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A Green Way of Life
Photos and Story by James Hill
Even as a child Yvonne Norman was environmentally conscious.
As a spunky 9-year-old, she organized a massive neighborhood cleanup where she and her buddies collected trash in wheelbarrows. They unloaded all the garbage in her driveway where her father was kind enough to haul it off to the dump.
Some four decades later her concern for the community continues and she’s taking the Rock Creek Campus by storm as the student government association’s new director of campus ecology. She’s making it easier for students and staff to buy Green Tags to offset carbon dioxide output, determining how much carbon the college district emits, researching ways the student center can operate on solar or wind power and looking at how food waste on campus could be reduced. She also started the Rock Creek Green Team.
“I guess I’ve always been green, that’s just who I am,” said Norman, an Oregon native.
She took classes at Sylvania in her early 20s where she studied botany but then put school on hold as she and her husband raised four children, teaching them about recycling, composting and organic food. She enrolled at Rock Creek in 2005 and now takes child development classes. She hopes to someday teach elementary school children reading, writing and math lessons as well as ways to keep the planet environmentally safe.
She got involved with the Associated Students of PCC after a classmate already in student government asked for help. Her first response: “Are you sure you want someone as old as me in student government?”
The answer was a resounding “yes!”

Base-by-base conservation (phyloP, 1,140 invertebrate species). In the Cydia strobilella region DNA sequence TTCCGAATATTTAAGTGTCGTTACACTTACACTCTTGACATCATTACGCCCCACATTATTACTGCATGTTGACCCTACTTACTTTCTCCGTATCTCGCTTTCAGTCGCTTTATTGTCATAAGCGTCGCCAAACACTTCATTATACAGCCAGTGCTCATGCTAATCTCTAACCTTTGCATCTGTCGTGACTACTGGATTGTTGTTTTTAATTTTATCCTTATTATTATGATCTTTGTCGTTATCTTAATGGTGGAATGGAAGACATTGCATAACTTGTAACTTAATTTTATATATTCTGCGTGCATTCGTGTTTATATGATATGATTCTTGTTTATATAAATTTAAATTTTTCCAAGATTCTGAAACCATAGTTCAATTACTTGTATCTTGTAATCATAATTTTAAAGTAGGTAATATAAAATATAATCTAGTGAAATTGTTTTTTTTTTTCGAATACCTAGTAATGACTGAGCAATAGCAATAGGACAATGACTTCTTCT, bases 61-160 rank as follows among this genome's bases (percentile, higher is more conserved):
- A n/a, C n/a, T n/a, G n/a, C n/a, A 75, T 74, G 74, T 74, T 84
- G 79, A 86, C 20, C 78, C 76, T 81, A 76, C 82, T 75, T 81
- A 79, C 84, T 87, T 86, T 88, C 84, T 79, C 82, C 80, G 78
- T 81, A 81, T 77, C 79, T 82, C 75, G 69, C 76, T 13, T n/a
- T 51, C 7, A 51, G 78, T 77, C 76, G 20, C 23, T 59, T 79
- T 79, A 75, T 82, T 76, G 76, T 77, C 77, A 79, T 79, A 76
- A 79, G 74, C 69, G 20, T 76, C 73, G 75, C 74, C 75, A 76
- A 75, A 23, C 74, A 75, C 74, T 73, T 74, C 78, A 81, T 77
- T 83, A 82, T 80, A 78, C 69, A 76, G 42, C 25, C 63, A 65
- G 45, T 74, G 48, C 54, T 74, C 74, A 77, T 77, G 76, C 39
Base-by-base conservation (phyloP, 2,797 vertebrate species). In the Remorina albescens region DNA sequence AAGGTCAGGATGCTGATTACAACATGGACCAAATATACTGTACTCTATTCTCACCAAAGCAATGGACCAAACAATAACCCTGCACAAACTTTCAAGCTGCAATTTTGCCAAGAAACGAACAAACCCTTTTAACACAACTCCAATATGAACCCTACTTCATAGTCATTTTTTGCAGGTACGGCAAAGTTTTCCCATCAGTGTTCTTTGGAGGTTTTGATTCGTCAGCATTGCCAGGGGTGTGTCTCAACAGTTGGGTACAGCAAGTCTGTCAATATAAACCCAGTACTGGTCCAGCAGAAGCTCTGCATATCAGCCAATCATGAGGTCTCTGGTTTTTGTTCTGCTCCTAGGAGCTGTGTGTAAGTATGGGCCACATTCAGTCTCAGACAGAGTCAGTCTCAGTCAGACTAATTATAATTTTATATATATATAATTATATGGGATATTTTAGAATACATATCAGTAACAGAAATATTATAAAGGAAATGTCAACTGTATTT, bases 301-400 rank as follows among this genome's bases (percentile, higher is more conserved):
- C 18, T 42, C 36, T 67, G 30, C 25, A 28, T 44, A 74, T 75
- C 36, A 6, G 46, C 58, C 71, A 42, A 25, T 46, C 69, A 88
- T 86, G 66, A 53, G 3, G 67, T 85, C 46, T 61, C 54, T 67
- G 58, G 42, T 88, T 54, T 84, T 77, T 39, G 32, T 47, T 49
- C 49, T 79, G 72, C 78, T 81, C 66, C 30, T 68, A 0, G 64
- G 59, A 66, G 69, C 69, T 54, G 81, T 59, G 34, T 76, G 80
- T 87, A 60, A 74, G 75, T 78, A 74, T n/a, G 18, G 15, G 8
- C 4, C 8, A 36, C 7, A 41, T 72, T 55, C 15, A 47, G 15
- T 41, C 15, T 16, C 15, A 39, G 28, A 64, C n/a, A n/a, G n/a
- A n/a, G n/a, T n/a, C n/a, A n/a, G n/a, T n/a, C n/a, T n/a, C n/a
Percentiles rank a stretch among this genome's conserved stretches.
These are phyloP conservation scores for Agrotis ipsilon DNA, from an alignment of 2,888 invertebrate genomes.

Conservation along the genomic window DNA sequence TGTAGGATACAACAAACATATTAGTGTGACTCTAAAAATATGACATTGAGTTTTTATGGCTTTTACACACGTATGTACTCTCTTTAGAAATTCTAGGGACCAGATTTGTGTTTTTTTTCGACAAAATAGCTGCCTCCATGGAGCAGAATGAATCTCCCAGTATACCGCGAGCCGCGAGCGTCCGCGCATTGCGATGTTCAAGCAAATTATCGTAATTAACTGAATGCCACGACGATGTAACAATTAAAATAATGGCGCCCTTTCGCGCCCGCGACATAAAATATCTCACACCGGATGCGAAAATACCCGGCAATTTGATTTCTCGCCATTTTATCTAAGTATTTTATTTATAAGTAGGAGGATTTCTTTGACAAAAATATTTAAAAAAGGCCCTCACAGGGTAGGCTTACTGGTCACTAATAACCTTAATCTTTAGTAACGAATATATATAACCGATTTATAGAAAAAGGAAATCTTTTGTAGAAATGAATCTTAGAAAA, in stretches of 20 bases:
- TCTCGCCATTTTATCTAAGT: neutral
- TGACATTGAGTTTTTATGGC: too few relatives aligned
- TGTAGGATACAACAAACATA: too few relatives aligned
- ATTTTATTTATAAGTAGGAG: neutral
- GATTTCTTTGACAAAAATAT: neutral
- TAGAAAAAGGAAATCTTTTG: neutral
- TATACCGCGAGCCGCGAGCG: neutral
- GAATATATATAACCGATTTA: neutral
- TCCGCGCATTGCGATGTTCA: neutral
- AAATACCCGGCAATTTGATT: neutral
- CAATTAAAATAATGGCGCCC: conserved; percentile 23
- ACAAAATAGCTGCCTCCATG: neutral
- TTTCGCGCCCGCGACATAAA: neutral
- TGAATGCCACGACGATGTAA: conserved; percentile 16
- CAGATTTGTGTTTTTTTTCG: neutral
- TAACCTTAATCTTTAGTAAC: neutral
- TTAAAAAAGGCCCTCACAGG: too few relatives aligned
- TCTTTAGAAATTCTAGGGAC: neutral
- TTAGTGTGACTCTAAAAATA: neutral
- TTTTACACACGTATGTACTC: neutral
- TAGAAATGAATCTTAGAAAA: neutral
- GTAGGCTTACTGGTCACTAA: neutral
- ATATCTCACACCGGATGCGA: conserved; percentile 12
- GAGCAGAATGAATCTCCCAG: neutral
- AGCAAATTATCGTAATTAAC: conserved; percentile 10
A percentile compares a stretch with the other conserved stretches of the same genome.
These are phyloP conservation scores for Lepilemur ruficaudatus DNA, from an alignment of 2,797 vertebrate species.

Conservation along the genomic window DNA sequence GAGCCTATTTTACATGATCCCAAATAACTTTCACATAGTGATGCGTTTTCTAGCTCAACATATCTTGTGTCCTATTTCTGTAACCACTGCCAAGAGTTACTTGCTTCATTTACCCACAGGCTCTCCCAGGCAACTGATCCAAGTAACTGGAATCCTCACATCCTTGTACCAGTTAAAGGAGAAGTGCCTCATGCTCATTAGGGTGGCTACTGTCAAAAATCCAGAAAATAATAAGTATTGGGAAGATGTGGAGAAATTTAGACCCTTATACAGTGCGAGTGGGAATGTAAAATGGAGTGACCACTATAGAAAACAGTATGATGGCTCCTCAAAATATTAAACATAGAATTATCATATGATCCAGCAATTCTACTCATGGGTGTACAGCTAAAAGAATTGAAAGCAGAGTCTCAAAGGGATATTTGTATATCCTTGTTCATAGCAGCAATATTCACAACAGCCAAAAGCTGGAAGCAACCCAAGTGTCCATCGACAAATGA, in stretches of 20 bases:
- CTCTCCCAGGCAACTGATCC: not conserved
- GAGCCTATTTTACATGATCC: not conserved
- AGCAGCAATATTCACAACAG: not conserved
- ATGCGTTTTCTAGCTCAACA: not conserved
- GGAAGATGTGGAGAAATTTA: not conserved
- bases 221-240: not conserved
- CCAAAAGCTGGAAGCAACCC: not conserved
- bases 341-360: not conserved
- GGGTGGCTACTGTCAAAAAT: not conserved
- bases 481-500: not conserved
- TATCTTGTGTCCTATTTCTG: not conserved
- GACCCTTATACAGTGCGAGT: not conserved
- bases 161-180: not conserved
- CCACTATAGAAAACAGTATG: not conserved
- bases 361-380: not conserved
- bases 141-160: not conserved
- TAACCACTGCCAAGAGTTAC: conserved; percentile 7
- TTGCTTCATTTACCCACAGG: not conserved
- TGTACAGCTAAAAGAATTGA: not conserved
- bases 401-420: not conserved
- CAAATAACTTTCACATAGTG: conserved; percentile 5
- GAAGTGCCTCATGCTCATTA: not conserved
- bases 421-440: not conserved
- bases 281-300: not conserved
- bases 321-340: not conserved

“Yvonne brings passion, maturity and an incredible work ethic to the group. When she commits to a project, it gets done and it’s done well,” said Mandy Ellertson, Rock Creek’s student leadership coordinator. “Yvonne truly believes that each individual can make a difference and help resolve the global climate crisis. She is able to provide the necessary leadership to encourage others to take just the smallest of steps to be a part of the solution.”
This “tree hugger,” a name affectionately used by her son, is dedicated to protecting the environment. She carpools from her Hillsboro home to the campus each day with her daughter, also a PCC student. Feeling guilty about driving the 20 miles roundtrip she purchased three Green Tags which will buy wind and solar power to help offset the pollution her car emits during the commute. She is such an advocate of the Green Tags sold through the Bonneville Environmental Foundation that she started a program where students can purchase the $10 stickers on campus.
She’s part of a team of students pushing to reduce carbon emissions at the district’s three comprehensive campuses and the Southeast Center. The goal is to lower the number by 30 percent by 2020.
“So far everyone has been supportive and the faculty and staff have been helpful,” she said. “My kids are grown and no one is at home, so going to school, volunteering with student government and working on these environmental initiatives is exactly what I want to do.”